Bogus ‘Lady’ in £2.7m charity scam 30 years ago now probed on lost £100,000

Bogus ‘Lady’ in £2.7m charity scam 30 years ago now probed on lost £100,000

A fraudster, who funded an ­aristocratic lifestyle with ­£2.7million stolen from a charity three decades ago, is being probed again after £100,000 allegedly went missing from her father’s estate.

Using a fake title, “Lady” Rosemary Aberdour splashed out on chauffeurs, helicopters and extravagant parties with money from the hospital charity where she was a deputy director.

She was jailed in the 1990s after a spree that included renting a luxury penthouse apartment overlooking the Thames at Battersea, South London, and hiring drag queens from a West End cabaret for a Valentine’s Day party.

Posing as an heiress, she flew with her secretary in a helicopter to Conwy Castle in North Wales where armoured knights battled for their attention.

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She spent tens of thousands of pounds creating a Chinese temple at the posh Savoy Hotel in Central London for her 29th birthday.

Between 1988 and 1991, she kept a personal staff of five and spent huge sums on flowers and Caribbean yachting holidays, and ran up a six-figure bill at diamond jeweller Boodle and Dunthorne, now Boodles.

She once sent a chauffeur to Harrods to buy steak for her labrador, Jeeves, and another time had the dog driven from London to go for a walk in Scotland.

She once even turned up for work at the National Hospital Development Foundation in a chauffeur-driven Bentley.

After being rumbled in 1991 she fled to Brazil, but she was tracked down in Rio and returned home, where she was jailed for four years in 1992.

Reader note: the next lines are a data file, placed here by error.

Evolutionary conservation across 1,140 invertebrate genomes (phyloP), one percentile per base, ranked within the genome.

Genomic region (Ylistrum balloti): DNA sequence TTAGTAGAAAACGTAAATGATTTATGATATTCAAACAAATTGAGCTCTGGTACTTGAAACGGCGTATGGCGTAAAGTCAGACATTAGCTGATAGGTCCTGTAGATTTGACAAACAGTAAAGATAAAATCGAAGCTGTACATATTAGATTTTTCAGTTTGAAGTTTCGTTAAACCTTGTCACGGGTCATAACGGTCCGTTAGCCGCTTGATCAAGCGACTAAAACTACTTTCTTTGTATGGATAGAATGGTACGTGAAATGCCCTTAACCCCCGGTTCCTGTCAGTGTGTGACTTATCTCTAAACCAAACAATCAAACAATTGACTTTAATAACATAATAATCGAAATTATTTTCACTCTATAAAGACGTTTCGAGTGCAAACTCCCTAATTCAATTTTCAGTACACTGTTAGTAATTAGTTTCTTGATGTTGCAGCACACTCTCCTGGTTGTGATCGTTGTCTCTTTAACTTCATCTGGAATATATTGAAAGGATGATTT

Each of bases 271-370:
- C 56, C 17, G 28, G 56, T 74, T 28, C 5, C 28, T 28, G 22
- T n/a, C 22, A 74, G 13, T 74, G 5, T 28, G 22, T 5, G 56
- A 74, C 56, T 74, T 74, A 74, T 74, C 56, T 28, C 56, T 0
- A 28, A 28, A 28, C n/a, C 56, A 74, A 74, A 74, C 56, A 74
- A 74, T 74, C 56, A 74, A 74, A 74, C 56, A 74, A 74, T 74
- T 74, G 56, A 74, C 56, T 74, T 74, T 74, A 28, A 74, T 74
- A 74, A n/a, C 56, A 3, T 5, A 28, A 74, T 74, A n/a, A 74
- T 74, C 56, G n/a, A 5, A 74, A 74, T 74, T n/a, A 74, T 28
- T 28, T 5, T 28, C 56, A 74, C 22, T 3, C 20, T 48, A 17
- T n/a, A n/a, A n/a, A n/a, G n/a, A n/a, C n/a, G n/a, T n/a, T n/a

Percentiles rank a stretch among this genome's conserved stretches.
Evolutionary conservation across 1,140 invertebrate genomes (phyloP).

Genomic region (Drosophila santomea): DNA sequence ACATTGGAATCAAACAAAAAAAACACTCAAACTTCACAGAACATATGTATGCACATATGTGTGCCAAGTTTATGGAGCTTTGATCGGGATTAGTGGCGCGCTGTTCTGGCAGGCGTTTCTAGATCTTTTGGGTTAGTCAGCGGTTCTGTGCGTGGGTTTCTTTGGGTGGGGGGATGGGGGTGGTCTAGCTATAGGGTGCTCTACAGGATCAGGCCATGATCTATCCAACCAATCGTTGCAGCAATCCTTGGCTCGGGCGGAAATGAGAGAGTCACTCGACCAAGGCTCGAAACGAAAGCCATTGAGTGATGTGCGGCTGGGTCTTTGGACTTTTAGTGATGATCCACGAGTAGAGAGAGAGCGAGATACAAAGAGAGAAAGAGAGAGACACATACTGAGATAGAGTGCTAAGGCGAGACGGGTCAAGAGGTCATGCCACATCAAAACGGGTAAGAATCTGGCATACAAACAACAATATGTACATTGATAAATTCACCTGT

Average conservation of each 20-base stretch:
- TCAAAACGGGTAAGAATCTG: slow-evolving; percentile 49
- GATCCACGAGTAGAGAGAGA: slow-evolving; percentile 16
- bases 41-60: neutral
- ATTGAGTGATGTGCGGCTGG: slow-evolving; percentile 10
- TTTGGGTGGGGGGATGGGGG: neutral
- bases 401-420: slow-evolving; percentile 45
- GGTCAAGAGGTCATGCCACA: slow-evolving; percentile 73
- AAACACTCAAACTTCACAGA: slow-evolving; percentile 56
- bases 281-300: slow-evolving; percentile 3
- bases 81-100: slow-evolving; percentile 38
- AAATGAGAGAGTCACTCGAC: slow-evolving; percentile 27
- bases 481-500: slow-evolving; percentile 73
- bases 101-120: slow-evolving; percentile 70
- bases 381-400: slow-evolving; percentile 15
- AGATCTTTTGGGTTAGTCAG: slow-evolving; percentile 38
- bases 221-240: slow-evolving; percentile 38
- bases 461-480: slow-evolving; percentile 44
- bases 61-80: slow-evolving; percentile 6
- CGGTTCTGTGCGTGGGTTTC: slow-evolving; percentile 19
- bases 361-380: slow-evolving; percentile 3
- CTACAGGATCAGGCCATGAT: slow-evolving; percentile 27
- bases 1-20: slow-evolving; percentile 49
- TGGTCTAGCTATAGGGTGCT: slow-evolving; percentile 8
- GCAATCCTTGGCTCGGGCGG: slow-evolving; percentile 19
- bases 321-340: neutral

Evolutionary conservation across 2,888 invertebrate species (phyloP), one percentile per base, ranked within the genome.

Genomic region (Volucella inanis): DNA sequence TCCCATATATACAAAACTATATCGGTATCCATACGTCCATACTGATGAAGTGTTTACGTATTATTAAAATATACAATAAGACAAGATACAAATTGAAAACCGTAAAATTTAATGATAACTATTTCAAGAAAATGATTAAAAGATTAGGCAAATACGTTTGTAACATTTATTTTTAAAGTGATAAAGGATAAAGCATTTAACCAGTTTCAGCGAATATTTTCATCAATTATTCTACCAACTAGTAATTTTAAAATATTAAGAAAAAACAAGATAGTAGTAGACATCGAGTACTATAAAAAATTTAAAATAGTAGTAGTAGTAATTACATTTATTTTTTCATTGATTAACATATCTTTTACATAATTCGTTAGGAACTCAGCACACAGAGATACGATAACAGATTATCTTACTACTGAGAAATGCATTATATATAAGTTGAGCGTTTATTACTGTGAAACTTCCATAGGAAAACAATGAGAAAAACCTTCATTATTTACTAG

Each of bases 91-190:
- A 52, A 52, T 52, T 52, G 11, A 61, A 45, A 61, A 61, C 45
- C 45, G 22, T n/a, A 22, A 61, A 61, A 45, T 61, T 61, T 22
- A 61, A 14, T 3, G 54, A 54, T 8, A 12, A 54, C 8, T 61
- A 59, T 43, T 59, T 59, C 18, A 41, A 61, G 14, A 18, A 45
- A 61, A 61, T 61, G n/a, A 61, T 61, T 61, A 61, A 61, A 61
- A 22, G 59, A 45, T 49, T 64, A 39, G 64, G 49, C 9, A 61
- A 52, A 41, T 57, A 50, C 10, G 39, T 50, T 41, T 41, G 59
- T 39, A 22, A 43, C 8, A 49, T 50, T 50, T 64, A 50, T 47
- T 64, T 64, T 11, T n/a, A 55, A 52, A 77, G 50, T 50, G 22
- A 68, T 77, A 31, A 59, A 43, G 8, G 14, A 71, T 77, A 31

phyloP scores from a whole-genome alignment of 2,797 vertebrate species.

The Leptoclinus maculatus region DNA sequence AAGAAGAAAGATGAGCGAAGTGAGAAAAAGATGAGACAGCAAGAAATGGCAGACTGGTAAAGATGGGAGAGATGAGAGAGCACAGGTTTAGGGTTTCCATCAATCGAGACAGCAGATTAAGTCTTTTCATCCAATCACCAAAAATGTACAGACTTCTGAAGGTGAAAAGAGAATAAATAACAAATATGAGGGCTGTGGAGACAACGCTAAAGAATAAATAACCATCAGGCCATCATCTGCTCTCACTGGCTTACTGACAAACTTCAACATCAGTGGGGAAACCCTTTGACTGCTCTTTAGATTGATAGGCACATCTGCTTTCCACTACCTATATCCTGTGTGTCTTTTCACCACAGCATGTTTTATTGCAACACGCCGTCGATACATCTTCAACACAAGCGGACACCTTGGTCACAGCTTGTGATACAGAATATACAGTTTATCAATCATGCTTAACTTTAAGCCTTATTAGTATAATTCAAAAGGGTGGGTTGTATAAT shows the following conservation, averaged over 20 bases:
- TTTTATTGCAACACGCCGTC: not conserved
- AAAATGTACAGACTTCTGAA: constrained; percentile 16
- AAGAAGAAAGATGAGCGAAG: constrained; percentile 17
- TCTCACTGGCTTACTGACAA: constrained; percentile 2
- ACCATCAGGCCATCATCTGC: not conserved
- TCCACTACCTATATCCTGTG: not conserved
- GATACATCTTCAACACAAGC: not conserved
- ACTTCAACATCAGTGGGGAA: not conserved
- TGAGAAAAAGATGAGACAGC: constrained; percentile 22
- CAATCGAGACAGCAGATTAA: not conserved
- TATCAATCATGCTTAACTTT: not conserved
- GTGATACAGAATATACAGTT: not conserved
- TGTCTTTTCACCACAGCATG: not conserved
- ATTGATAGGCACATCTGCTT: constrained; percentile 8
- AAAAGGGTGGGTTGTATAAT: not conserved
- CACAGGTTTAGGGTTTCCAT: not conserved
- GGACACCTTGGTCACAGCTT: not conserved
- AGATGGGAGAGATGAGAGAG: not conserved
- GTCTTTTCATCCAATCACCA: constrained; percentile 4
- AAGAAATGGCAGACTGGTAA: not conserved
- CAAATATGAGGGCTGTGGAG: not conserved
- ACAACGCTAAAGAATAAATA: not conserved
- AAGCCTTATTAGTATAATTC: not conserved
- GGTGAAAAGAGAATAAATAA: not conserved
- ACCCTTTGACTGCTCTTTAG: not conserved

Her exploits featured in 1995 BBC1 documentary, Scam!

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Now called Rosemary Cubbin after marrying her Army captain partner, she has been in front of a judge again after cash and assets worth around £110,000 went “missing” from her late father’s estate.

Her brother Robert Aberdour took her to London’s High Court, asking Judge Stephen Lloyd to remove her as an executor of Dr Kenneth Aberdour’s estate due to her failure to account for the whereabouts of around £90,000 cash, plus items from their father’s house in Essex. The siblings are the only beneficiaries of their father’s estate following his death in 2018.

While Mrs Cubbin had a power of attorney over her father’s affairs before his death, suspicions were raised about what was happening with his money, the High Court heard, leading to a probe by the Office of the Public Guardian.

A total of £156,544.60 had to be accounted for by Mrs Cubbin, the investigators said. Mrs Cubbin repaid about £47,000 and produced receipts accounting for some legitimate spending, leaving about £89,000 cash unaccounted for, said Robert Aberdour’s barrister, Joshua Winfield.

Along with the value of some “items” missing from the late Dr Aberdour’s home, the shortfall is still £109,568, he added. The barrister said that, since the estate itself could have a potential case to go after Mrs Cubbin for the missing cash and the other items, she could not continue to act for it as an executor.

However, Mrs Cubbin insists the amount is closer to £30,000.

Her barrister George Woodhead told the judge: “She says money is owing, but it’s not £89,000.”

The court heard Mrs Cubbin and her husband Michael, together with her brother and his wife, Susan, had all been appointed executors of the estate.

After a day of argument in court, the two couples agreed that all four should step down as executors of the estate and that an independent solicitor take over.

Police are continuing to investigate, but no arrest or charges have been made.

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